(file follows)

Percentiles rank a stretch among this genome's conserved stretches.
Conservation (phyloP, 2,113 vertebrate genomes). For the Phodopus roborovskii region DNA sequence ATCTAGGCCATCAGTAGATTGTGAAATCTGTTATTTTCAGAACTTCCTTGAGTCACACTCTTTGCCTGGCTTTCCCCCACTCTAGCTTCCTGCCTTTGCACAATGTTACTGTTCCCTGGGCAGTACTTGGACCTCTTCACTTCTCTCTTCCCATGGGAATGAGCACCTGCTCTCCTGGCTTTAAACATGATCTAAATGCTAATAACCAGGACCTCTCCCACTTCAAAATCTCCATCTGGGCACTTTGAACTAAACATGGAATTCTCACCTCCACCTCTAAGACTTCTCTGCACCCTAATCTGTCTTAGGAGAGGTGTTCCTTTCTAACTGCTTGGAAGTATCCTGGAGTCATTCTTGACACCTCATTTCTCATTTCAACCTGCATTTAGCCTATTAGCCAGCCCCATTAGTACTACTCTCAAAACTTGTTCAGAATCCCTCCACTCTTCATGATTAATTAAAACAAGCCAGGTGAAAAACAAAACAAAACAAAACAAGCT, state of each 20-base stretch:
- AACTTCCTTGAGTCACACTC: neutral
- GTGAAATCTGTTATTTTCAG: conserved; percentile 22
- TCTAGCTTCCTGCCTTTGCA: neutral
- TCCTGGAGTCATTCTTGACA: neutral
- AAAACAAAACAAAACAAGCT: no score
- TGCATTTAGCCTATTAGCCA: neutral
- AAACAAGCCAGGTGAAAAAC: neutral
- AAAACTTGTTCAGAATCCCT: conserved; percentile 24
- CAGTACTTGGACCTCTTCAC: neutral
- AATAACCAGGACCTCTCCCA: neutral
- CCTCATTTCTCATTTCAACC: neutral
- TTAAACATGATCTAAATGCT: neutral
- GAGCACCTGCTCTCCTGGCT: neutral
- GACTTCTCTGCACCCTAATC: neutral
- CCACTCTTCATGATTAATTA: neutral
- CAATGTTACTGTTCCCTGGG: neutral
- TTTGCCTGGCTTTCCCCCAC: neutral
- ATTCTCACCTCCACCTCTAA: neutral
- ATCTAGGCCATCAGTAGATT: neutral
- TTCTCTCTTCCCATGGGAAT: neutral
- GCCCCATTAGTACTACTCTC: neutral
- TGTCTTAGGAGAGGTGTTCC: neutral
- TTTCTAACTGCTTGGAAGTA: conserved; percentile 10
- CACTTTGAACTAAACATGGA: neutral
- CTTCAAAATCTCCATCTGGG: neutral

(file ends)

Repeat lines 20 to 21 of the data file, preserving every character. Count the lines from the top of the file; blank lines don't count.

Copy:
- ATTCTCACCTCCACCTCTAA: neutral
- ATCTAGGCCATCAGTAGATT: neutral